Newly discovered documents could pose a major obstacle to the Securities and Exchange Commission (SEC) in its case against Ripple if they prove a former commission official had a conflict of interest.
The SEC has been embroiled in a lawsuit against blockchain firm Ripple (XRP) since 2020, accusing the crypto company and executives Brad Garlinghouse and Christian Larsen of selling XRP tokens as unregistered securities.
In a May 10 announcement, corruption watchdog Empower Oversight claimed that documents obtained as part of a freedom of information request indicated that former SEC director of corporate finance William Hinman had a conflict of interest and would not have made a speech in 2018 in which he explained that Ether (ETH) and its transactions are not securities.
Empower Oversight Requests SEC-OIG Conducts Investigation into SEC Ethics Office’s Failure to Prevent Conflicts of Interest in Cryptocurrencies by Senior Officialshttps://t.co/fMRPTUN0ov#cryptotrading #crypto #Bitcoin $BTC $ETH $XRP
— Strengthen Monitoring (@EMPOWR_us) May 10, 2022
According to the nonprofit regulator, Hinman should have refrained from speaking about Ethereum due to his undisclosed “direct financial interest” in the law firm Simpson Thacher & Bartlett, which is a member of the Enterprise Ethereum Alliance (EEA).
The EEA promotes the use of blockchain technology on the Ethereum blockchain.
The founder of legal news outlet Crypto Law, attorney John Deaton, told his 198,000 Twitter followers on May 11 that Hinman’s potential compliance failure could jeopardize the SEC’s entire case against Ripple. If the conflict persists, Deaton said the case for Ripple could be “game set and match.”
@EMPOWR_us and @JsnFostr retrieved the emails below. If Hinman didn’t submit the speech for conflict screening, it is Playset & Match. The ethics office will be mad and want to throw him under the bus if we force this investigation through letters from Congress. pic.twitter.com/8j9Nwb0OZn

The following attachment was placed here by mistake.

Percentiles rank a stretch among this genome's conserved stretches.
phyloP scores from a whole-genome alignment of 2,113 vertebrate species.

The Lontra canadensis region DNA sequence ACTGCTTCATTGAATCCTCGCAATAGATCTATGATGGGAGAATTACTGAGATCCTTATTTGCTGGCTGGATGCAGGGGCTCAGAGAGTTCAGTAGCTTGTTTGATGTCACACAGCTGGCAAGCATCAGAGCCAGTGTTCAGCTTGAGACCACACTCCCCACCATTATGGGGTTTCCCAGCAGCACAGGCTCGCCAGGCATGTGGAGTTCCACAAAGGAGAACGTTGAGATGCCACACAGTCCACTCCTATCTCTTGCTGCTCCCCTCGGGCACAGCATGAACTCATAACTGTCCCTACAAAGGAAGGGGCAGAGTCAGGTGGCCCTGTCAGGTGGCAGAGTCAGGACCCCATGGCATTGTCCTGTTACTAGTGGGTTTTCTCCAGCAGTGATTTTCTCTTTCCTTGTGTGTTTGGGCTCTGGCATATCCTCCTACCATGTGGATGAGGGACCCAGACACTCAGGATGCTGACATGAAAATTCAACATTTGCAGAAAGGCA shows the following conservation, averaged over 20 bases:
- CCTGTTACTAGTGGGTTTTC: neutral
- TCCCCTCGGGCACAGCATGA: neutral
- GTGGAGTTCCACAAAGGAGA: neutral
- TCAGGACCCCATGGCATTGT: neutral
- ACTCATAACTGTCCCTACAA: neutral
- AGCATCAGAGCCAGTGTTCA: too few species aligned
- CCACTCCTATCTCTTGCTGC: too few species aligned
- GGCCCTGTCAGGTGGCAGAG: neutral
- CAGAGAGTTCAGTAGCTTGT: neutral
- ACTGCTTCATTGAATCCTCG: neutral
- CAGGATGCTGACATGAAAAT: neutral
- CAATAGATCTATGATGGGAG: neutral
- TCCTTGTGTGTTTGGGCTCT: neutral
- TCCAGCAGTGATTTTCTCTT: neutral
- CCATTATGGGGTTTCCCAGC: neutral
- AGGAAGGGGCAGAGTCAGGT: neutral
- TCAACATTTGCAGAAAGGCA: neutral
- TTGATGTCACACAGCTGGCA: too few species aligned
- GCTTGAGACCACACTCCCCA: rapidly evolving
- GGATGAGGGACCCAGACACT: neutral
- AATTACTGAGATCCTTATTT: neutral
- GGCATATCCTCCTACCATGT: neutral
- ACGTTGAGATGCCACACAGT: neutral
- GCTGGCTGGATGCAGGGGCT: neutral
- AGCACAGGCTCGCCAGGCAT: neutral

— John E Deaton (@JohnEDeaton1) May 11, 2022
According to Law360, a legal news outlet, Hinman worked at Simpson Thacher before joining the SEC and then rejoined the firm in 2021.
Empower Oversight said Hinman received $1.5 million annually in retirement benefits from the law firm while he was with the SEC, and claimed he had “repeated contact with the law firm’s staff.” The organization noted that the “SEC’s Office of Ethics specifically told him not to have any contact with Simpson Thacher personnel.”
The organization asked the SEC’s Office of the Inspector General to conduct a “comprehensive review of the SEC’s ethics officers” to determine whether Hinman had a conflict of interest. This review would include the following considerations:
“(1) Understand how the conflict involving this former official heightened the perception that SEC enforcement actions were selectively targeting some cryptocurrencies while giving others a free pass;
(2) explain to the public how the SEC’s Ethics Office has failed to effectively ensure compliance with its clear policies; and (3) evaluating SEC policies and procedures to identify ways to more effectively monitor compliance with ethics guidelines.”
(3) Evaluate SEC policies and procedures to identify ways to more effectively monitor compliance with ethics guidelines.”
This latest development in the case comes as an unexpected twist on top of former SEC official Joseph Hall’s February prediction that the commission will lose to Ripple on the merits of the case.
Many in the crypto industry have been watching this case closely as the outcome is likely to have a massive impact. If Ripple wins, it would force the SEC to desist from its aggressive stance on crypto. If the commission wins, it would almost certainly open the field for a bevy of new lawsuits against crypto companies.
Related: SEC and CFTC Chairs Discuss Crypto Regulation at ISDA Meeting
XRP is down 19.2% over the past 24 hours and is trading at $0.41, according to CoinGecko data.
https://cointelegraph.com/news/could-the-sec-case-against-ripple-falter-over-a-conflict-of-interest Could the SEC case against Ripple be stalled over a conflict of interest?